Reporting religion responsibly

BRITAIN MAY BE "a secular nation", Religious Media Centre (RMC) speaker Kate Christopher told LFB's November meeting, yet "twelve per cent of the population believe in angels." So, she reckoned, a fundamental message to journalists reporting on faith issues is that "belief is really complex and messy."

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Left to right: Michael Munnik, Kate Christopher, Ruth Peacock and Rabbi Alex Goldberg.

Further, religion is a subject with which reporters tend to have a low level of empathy given that they're "a rather unreligious group - 60 per cent claim no affiliation at all". Hence the Centre's training-and-information set-up - religiously neutral and universal (embracing paganism and Rastafarianism, for instance).

Her RMC colleague Dr Michael Minnick, a former journalist who is now a researcher specialising in Islam and the media, noted that although 4.8 per cent of the UK population identify as Muslim only 0.4 per cent of journalists do likewise: "That means Islam is a big story covered by a lot of journalists who don't have much connection with it and don't know where to go to get the information they need."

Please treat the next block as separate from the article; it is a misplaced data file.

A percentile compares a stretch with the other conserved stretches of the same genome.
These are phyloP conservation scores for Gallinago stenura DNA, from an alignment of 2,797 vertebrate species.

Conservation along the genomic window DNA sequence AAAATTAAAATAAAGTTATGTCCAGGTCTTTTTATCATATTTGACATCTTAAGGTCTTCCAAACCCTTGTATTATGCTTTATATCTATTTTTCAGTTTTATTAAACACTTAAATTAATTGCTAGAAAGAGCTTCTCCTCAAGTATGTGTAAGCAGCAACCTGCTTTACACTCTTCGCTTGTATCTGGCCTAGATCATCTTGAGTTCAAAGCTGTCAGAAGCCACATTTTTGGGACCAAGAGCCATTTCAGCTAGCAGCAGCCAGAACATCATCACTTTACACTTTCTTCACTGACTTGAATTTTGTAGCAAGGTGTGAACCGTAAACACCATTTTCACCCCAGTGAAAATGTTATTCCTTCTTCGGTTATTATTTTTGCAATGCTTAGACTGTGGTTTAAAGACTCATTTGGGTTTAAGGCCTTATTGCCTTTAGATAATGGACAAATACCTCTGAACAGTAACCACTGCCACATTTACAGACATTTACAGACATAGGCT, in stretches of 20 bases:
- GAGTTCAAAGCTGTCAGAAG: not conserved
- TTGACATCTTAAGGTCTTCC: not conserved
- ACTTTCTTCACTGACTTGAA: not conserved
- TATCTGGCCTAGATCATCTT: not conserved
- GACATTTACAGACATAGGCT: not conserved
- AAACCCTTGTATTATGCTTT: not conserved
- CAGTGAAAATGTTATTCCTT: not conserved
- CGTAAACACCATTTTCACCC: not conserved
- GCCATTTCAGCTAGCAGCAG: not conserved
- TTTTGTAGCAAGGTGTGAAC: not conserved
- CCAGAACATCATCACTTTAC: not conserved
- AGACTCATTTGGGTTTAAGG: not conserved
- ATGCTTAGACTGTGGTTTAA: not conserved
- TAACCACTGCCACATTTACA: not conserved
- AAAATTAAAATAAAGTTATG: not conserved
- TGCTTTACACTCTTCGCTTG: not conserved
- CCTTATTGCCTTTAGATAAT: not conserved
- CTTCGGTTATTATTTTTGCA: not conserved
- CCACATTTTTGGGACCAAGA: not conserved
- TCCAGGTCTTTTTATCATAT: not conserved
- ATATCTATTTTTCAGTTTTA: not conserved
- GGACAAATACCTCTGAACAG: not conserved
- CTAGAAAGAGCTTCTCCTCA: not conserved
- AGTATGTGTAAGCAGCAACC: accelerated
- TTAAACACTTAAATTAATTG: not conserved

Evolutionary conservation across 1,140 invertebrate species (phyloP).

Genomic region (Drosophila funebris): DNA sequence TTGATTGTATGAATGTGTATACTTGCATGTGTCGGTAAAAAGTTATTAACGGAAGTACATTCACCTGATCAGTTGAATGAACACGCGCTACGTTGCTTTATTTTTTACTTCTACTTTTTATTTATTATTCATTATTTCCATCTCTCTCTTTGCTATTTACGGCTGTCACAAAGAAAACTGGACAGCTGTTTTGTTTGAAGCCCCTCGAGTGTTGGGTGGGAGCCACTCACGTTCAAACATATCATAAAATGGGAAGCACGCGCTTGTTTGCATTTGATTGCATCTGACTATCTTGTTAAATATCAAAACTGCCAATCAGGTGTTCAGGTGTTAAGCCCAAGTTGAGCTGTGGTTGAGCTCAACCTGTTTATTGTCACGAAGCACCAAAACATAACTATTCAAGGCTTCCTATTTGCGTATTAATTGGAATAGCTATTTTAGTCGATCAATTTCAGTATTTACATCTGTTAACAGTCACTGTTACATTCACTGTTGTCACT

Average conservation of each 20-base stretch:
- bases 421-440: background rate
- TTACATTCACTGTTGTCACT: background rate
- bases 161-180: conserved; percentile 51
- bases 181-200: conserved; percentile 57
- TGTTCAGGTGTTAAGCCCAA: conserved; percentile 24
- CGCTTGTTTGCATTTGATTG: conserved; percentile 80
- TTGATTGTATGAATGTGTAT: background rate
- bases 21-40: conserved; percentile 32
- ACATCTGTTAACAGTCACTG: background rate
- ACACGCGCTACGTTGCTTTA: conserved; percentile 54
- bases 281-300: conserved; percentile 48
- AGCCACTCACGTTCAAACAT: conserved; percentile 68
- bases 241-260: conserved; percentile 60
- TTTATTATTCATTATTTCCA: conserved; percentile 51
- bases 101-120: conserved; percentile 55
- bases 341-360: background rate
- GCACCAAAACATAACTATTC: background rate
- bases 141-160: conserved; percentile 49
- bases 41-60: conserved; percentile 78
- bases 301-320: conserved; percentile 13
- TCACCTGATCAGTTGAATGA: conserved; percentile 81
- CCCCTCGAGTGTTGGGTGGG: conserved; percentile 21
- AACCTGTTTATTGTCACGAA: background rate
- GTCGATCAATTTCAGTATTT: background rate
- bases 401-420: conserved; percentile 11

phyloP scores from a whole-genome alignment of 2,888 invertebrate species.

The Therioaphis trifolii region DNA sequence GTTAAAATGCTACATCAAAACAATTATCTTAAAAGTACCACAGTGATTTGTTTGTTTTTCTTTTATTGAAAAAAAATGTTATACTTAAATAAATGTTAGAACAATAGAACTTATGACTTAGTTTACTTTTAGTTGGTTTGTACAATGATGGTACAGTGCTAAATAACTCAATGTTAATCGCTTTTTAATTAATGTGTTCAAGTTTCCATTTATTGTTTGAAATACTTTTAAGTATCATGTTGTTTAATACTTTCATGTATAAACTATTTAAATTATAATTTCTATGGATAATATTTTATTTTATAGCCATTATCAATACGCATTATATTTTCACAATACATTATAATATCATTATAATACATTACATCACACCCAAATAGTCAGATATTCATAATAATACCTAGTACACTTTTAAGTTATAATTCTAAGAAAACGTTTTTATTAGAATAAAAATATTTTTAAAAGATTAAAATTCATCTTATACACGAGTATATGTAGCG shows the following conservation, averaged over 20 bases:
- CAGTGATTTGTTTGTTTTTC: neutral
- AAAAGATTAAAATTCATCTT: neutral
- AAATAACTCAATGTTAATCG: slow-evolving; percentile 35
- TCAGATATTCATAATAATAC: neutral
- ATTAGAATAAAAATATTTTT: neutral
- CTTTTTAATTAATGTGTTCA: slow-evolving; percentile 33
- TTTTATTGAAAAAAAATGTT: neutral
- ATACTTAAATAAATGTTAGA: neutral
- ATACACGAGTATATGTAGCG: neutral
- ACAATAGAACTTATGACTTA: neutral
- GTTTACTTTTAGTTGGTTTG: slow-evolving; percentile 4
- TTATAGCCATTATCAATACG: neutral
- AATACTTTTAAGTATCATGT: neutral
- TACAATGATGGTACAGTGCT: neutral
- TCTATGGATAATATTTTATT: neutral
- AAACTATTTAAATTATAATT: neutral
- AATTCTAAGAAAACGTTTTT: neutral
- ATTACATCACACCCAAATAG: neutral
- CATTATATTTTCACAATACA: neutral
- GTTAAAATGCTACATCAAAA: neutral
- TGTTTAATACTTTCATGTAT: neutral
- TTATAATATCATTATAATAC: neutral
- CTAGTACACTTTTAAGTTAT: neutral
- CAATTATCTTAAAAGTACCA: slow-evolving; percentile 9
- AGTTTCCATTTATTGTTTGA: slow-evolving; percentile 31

Illustrating the "complex and messy" side, he said Islam had many branches, such as Sunni, Shia, Sufi and Ahmadiyya - the first three perhaps familiar, the last not - and controversial within the faith: "Some say the Ahmadiyya community are not Muslims. But they are bidding for recognition in the mainstream. Journalists need to know there are strong feelings on all sides and invest in understanding the complexity. It will be worthwhile."

RMC's Rabbi Alex Goldberg, Chaplain at Surrey University - who is fundraising to build a mosque, synagogue and chapel under the same roof there - echoed the emphasis on diversity within faiths, pointing out that among his 160 Jewish students he knew of eight different groups represented. "If you are reporting a religious story," he added, "get the level of knowledge you'd think appropriate on a political story. Don't think it's less important to the people involved."

The other member of the speaker team, Ruth Peacock, 20-year BBC journalist and launch director of the RMC, set out how the Centre is a charity offering links, contacts, fact sheets and training courses for journalists, academics - and faith groups as well, to educate them about dealing with the media, especially if they've been "burned" in the past. -"Religious literacy: there's a lack of it across society - including media professionals," she said. "The idea is for the Centre to be a bridge between religious organisations and media and journalists. Because there's a gulf between them."